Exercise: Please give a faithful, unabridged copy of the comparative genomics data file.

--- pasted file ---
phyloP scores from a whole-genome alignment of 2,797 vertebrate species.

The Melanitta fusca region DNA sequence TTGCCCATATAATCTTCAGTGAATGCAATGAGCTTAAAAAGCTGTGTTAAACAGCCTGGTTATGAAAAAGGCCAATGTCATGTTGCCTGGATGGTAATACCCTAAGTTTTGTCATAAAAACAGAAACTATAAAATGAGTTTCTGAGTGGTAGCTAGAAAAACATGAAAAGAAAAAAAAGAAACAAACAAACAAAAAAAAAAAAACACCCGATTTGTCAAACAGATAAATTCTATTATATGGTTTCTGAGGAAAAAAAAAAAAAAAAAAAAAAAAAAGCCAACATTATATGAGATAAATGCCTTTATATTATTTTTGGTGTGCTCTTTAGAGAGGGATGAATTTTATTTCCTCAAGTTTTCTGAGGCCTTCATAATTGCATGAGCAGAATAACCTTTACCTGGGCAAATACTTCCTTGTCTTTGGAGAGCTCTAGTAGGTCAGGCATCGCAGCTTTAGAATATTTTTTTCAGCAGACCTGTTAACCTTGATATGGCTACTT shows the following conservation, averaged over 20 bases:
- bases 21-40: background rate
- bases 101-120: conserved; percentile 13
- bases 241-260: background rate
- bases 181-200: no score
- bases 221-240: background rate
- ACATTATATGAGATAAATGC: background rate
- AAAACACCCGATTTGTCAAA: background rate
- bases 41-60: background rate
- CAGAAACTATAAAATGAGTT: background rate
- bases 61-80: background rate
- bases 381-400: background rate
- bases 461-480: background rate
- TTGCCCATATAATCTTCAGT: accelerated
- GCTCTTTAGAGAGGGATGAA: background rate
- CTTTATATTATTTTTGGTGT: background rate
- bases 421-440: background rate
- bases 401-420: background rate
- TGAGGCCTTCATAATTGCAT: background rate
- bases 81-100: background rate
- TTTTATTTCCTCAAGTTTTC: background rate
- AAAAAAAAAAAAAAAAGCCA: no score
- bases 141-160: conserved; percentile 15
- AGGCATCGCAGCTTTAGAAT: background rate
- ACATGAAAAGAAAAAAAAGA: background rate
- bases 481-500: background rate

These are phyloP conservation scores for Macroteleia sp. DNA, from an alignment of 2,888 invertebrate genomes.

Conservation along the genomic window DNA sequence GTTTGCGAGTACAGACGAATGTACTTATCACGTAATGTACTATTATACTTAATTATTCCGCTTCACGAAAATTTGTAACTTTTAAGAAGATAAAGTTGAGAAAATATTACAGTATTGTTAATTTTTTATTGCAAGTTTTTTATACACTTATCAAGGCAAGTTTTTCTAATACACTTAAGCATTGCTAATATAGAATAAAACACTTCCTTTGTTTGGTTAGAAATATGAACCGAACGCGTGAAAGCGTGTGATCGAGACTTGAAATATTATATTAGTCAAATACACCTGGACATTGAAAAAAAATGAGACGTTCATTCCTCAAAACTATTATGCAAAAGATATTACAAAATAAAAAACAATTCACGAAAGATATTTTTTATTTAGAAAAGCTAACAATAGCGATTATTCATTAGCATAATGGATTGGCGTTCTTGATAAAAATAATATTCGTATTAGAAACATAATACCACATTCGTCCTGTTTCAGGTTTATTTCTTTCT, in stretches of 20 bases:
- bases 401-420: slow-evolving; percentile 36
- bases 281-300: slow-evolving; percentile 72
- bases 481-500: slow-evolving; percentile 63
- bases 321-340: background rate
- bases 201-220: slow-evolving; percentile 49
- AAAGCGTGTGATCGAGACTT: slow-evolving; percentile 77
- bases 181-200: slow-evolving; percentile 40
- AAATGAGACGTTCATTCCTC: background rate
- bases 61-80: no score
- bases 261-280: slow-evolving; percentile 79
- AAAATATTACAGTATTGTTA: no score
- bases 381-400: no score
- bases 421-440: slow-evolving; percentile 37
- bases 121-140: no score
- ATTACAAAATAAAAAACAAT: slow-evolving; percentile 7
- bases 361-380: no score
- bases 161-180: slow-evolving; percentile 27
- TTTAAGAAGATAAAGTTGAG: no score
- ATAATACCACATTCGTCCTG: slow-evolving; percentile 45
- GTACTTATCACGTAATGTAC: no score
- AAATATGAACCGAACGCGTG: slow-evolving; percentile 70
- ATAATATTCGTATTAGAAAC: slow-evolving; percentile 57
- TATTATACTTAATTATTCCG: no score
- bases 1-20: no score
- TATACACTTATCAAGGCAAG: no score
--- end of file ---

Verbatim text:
phyloP scores from a whole-genome alignment of 2,797 vertebrate species.

The Melanitta fusca region DNA sequence TTGCCCATATAATCTTCAGTGAATGCAATGAGCTTAAAAAGCTGTGTTAAACAGCCTGGTTATGAAAAAGGCCAATGTCATGTTGCCTGGATGGTAATACCCTAAGTTTTGTCATAAAAACAGAAACTATAAAATGAGTTTCTGAGTGGTAGCTAGAAAAACATGAAAAGAAAAAAAAGAAACAAACAAACAAAAAAAAAAAAACACCCGATTTGTCAAACAGATAAATTCTATTATATGGTTTCTGAGGAAAAAAAAAAAAAAAAAAAAAAAAAAGCCAACATTATATGAGATAAATGCCTTTATATTATTTTTGGTGTGCTCTTTAGAGAGGGATGAATTTTATTTCCTCAAGTTTTCTGAGGCCTTCATAATTGCATGAGCAGAATAACCTTTACCTGGGCAAATACTTCCTTGTCTTTGGAGAGCTCTAGTAGGTCAGGCATCGCAGCTTTAGAATATTTTTTTCAGCAGACCTGTTAACCTTGATATGGCTACTT shows the following conservation, averaged over 20 bases:
- bases 21-40: background rate
- bases 101-120: conserved; percentile 13
- bases 241-260: background rate
- bases 181-200: no score
- bases 221-240: background rate
- ACATTATATGAGATAAATGC: background rate
- AAAACACCCGATTTGTCAAA: background rate
- bases 41-60: background rate
- CAGAAACTATAAAATGAGTT: background rate
- bases 61-80: background rate
- bases 381-400: background rate
- bases 461-480: background rate
- TTGCCCATATAATCTTCAGT: accelerated
- GCTCTTTAGAGAGGGATGAA: background rate
- CTTTATATTATTTTTGGTGT: background rate
- bases 421-440: background rate
- bases 401-420: background rate
- TGAGGCCTTCATAATTGCAT: background rate
- bases 81-100: background rate
- TTTTATTTCCTCAAGTTTTC: background rate
- AAAAAAAAAAAAAAAAGCCA: no score
- bases 141-160: conserved; percentile 15
- AGGCATCGCAGCTTTAGAAT: background rate
- ACATGAAAAGAAAAAAAAGA: background rate
- bases 481-500: background rate

These are phyloP conservation scores for Macroteleia sp. DNA, from an alignment of 2,888 invertebrate genomes.

Conservation along the genomic window DNA sequence GTTTGCGAGTACAGACGAATGTACTTATCACGTAATGTACTATTATACTTAATTATTCCGCTTCACGAAAATTTGTAACTTTTAAGAAGATAAAGTTGAGAAAATATTACAGTATTGTTAATTTTTTATTGCAAGTTTTTTATACACTTATCAAGGCAAGTTTTTCTAATACACTTAAGCATTGCTAATATAGAATAAAACACTTCCTTTGTTTGGTTAGAAATATGAACCGAACGCGTGAAAGCGTGTGATCGAGACTTGAAATATTATATTAGTCAAATACACCTGGACATTGAAAAAAAATGAGACGTTCATTCCTCAAAACTATTATGCAAAAGATATTACAAAATAAAAAACAATTCACGAAAGATATTTTTTATTTAGAAAAGCTAACAATAGCGATTATTCATTAGCATAATGGATTGGCGTTCTTGATAAAAATAATATTCGTATTAGAAACATAATACCACATTCGTCCTGTTTCAGGTTTATTTCTTTCT, in stretches of 20 bases:
- bases 401-420: slow-evolving; percentile 36
- bases 281-300: slow-evolving; percentile 72
- bases 481-500: slow-evolving; percentile 63
- bases 321-340: background rate
- bases 201-220: slow-evolving; percentile 49
- AAAGCGTGTGATCGAGACTT: slow-evolving; percentile 77
- bases 181-200: slow-evolving; percentile 40
- AAATGAGACGTTCATTCCTC: background rate
- bases 61-80: no score
- bases 261-280: slow-evolving; percentile 79
- AAAATATTACAGTATTGTTA: no score
- bases 381-400: no score
- bases 421-440: slow-evolving; percentile 37
- bases 121-140: no score
- ATTACAAAATAAAAAACAAT: slow-evolving; percentile 7
- bases 361-380: no score
- bases 161-180: slow-evolving; percentile 27
- TTTAAGAAGATAAAGTTGAG: no score
- ATAATACCACATTCGTCCTG: slow-evolving; percentile 45
- GTACTTATCACGTAATGTAC: no score
- AAATATGAACCGAACGCGTG: slow-evolving; percentile 70
- ATAATATTCGTATTAGAAAC: slow-evolving; percentile 57
- TATTATACTTAATTATTCCG: no score
- bases 1-20: no score
- TATACACTTATCAAGGCAAG: no score